Rockingham, N.C. — On Friday
NASCAR released a 15-page technical bulletin outlining the
rules as they’ll apply to the cars that’ll compete in the
2003 season. After thumbing through the 15 pages, and
speaking with several engineers and crew chiefs, the
document provides almost no surprises to anyone — on any
The highlight of the document is the two - three pages
covering the specifics of the ignition system, its
installation and wiring into the car. The key word in
regards to the whole ignition system is visibility. Whether
it be the wiring or the newly specified, removable mounting
plate that will contain the ignition electronics, the MSD
boxes and supporting hardware, the ignition boxes must be
visible through the car’s side windows. The wires leading to
the boxes must also be visible through the side windows.
Wire gauges and the routing must provide an inch of give in
each wire so that NASCAR inspectors can tug each wire to
assure there is nothing illegal tied into the ignition
The dashboard itself must have an access panel to allow
NASCAR inspectors easy entry to areas under the dash to view
any present wiring systems.
The ignition boxes are to be “NASCAR approved” and are
subject to any testing that NASCAR might deem necessary —
including any destructive tests the sanctioning body might
care to do as part of their post-race testing.
Not part of the ignition specification, however, was a set
of standard ignition points, which was an idea that was
being floated during the September race at Richmond, Va.
This will allow the teams to run their standard compliment
of dual-mounted magnetic, optical or Hall effect pickups
mounted in the distributor to fire the ignition system. As
in previous rules specification, no crank-mounted ignition
pickups will be allowed.
NASCAR is suggesting, though not mandating (as some believed
might happen) that the tailpipes be routed out of the right
side of the car. There are a number of reasons to move the
tailpipes and exhaust assemblies, chiefly driver comfort.
The pipes, which most teams run out of the left side of the
car, now, throw a tremendous amount of heat up through the
floorboards of a car. Another benefit to moving the
tailpipes to the other side of the car is that it keeps the
hot exhaust gases away from the fuel filler valve on the
left side of the car. Robert Yates was extremely pleased
with the recommendation. His years as a gas man showed him
just how dangerous it is when fueling a car next to open
tailpipes when (not if) the fuel spills during refueling.
Also included in the bulletin are a few new intake manifolds
numbers, with Chevy getting two and Ford getting one.
The new Ford part number is Edelbrock 2938. The new GM part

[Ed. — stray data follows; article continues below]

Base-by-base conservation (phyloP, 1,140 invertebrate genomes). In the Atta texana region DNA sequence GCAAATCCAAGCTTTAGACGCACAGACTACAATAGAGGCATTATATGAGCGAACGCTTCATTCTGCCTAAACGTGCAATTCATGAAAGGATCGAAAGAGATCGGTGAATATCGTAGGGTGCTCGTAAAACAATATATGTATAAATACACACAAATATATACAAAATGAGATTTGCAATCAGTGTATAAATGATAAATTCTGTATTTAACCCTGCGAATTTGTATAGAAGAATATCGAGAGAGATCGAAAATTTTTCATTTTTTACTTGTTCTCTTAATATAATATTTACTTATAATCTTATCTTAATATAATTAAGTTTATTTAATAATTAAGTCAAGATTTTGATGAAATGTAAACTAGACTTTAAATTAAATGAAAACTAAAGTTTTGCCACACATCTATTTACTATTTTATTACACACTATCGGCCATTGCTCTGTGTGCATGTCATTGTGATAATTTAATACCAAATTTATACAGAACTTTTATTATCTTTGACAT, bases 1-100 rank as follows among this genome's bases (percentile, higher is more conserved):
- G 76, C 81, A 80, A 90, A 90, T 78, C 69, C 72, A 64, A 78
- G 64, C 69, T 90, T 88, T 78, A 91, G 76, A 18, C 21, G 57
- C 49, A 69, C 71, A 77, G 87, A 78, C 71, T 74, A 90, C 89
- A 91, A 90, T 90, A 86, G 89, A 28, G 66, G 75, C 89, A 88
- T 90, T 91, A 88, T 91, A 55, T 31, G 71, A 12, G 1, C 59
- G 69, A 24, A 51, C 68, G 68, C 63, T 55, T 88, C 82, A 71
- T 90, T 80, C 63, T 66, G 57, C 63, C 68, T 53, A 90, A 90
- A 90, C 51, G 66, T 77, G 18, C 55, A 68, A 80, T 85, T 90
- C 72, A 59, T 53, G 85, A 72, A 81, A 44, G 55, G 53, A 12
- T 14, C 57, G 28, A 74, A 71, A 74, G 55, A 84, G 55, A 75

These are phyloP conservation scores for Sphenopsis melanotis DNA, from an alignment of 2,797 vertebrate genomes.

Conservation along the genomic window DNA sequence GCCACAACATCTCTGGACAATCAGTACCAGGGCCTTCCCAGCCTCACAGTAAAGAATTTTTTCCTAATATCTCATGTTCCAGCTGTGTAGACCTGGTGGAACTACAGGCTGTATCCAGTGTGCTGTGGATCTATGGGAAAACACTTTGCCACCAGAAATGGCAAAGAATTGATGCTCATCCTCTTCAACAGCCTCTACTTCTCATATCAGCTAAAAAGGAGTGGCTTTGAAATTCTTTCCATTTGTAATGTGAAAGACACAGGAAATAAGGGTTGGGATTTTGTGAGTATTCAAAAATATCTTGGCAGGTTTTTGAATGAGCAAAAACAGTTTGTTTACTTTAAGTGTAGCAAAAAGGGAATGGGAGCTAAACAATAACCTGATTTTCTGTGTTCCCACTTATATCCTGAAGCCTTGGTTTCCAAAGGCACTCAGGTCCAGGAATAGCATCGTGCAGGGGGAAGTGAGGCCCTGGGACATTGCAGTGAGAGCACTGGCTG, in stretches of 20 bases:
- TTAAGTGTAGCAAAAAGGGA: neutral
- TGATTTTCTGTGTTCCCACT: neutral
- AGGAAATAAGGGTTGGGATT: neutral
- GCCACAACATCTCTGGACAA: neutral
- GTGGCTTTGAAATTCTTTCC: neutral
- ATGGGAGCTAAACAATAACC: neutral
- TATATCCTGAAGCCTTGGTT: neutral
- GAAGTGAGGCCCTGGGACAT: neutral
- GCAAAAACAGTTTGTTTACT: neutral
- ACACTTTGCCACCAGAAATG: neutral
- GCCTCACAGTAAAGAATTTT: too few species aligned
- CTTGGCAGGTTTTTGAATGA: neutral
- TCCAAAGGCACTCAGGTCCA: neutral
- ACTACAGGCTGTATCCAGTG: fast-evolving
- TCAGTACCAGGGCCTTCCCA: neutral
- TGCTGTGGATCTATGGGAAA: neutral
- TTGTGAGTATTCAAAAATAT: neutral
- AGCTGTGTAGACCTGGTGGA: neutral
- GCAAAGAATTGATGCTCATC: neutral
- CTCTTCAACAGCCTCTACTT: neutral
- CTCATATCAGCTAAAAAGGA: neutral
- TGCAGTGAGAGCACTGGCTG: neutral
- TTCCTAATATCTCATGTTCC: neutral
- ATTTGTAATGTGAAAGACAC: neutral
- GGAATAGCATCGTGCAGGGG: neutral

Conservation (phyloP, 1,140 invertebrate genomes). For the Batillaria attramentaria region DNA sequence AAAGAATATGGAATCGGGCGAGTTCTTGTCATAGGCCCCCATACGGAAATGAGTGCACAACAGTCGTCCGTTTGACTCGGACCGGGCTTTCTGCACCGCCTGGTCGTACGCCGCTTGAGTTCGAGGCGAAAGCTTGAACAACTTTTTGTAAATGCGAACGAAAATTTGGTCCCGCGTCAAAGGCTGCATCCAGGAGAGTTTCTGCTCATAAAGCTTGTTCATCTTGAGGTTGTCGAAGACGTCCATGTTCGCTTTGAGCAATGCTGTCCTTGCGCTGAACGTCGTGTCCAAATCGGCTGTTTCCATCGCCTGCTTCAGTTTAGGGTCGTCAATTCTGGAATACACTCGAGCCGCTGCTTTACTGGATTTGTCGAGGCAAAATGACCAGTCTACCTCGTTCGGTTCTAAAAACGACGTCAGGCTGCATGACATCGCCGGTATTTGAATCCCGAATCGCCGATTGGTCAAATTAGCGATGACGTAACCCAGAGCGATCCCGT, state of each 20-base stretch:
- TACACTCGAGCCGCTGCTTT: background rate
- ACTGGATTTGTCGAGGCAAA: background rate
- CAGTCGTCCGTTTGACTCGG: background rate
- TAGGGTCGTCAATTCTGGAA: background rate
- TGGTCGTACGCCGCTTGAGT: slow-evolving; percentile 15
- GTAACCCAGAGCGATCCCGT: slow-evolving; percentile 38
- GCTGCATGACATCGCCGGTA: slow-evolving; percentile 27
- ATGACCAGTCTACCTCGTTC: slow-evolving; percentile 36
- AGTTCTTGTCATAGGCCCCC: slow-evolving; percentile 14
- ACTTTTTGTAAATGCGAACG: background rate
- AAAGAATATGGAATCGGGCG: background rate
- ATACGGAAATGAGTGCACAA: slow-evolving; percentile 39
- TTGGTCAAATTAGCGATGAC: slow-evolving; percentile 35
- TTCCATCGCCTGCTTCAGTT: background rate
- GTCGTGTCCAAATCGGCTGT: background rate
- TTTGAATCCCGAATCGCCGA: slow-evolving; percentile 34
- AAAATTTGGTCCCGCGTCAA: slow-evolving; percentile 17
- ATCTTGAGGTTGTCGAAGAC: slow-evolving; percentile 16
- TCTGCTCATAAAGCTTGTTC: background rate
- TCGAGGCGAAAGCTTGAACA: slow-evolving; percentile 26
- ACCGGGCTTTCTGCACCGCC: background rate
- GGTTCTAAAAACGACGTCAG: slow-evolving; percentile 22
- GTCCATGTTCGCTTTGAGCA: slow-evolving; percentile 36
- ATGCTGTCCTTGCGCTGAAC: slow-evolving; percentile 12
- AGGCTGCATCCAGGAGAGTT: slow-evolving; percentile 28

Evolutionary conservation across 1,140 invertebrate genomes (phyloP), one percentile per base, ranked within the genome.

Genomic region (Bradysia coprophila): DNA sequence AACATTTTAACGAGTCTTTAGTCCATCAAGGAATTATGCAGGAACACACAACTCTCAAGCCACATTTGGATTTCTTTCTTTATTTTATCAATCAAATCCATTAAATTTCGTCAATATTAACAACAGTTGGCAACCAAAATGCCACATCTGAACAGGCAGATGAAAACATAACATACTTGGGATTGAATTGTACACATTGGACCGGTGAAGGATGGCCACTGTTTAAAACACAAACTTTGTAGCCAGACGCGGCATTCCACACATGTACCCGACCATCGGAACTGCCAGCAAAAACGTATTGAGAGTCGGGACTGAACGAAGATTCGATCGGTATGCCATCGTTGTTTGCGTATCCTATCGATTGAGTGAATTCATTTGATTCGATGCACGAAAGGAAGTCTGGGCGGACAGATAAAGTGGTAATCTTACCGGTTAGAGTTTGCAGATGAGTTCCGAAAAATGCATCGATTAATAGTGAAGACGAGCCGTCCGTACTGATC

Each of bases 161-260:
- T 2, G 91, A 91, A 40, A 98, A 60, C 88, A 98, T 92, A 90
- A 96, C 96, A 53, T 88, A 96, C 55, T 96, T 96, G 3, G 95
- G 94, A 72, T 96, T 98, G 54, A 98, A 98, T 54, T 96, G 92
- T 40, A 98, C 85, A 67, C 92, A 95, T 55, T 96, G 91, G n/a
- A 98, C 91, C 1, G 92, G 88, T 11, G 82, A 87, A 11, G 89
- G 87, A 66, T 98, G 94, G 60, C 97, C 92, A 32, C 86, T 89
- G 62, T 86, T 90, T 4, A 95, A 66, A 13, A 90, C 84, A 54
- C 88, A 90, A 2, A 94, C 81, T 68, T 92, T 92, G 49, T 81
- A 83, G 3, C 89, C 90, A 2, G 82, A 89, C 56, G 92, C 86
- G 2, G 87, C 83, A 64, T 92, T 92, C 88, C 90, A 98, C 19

carries Edlebrock number 2862 (replacing Edlebrock 2923) and
GM number 889586217 (replacing GM 12370854). Each
manufacturer has only five NASCAR approved intakes from
which to choose.
The locations of the “A,” “B” and “C” pillars are specified
quite tightly in the bulletin, but according to the men
building the cars there’s nothing new, other than closer
specification of the locations and lengths.
Another non-surprise was the standard body mounting location
as referenced to the vertical centerline of the rear axle
housing. This is standard for all makes and brands.
All ‘03 car makes will carry a 1.5-inch maximum kickout on
All ‘03 models will run a 6.25-inch x 55-inch rear spoiler.
No angle was specified in a downforce configuration, but the
working number for the speedway setting is 55 degrees.
As has been the case in the past, NASCAR will allow cars up
to three years old to run in the series. Spoilers on ‘01 and
‘02 Monte Carlo cars will get a half-inch increase on the
nose lick, out to 4 inches from the current 3.5 inches. The
‘01 and ‘02 Dodge cars can run an extra inch of kickout on
the front of the Intrepid and moves out to 2.5 inches. The
Grand Prix and Ford Taurus keep their 1.5 inch on ’01 and
’02 models. These measurements all relate to the downforce
models of the makes.
The rear spoilers of the ’01 and ’02 models were all reduced
by a half-inch – regardless of make. Again, this pertains to
the downforce configuration of the cars.
One interesting item is that all approved carbon fiber seats
must have a “unique imbedded electronic transponder
identifier that matches records on file with NASCAR.” The
transponder will help NASCAR track the composite seats,
which can be compromised in a severe wreck but display no
outward indication of lost integrity.
NASCAR, via the bulletin, takes a pro-active approach to
seat belts and restraint systems for ‘03. In the 2002 rule
book the subject is covered in approximately 100 words,
which ended stating it is the responsibility of the driver
to install his belts properly. That’s all changed with the
revised rule book containing two full pages of seat belt
specifications installation directions.
Submission dates for newly requested hard parts (noses,
tails and engines) has been moved back a month from the
beginning of October to the beginning of September.
There’s enough material contained in these 15 pages to get
the teams ready for the 2003 season; and the documents early
release has given the teams the ability to make their cars
as NASCAR friendly as possible.
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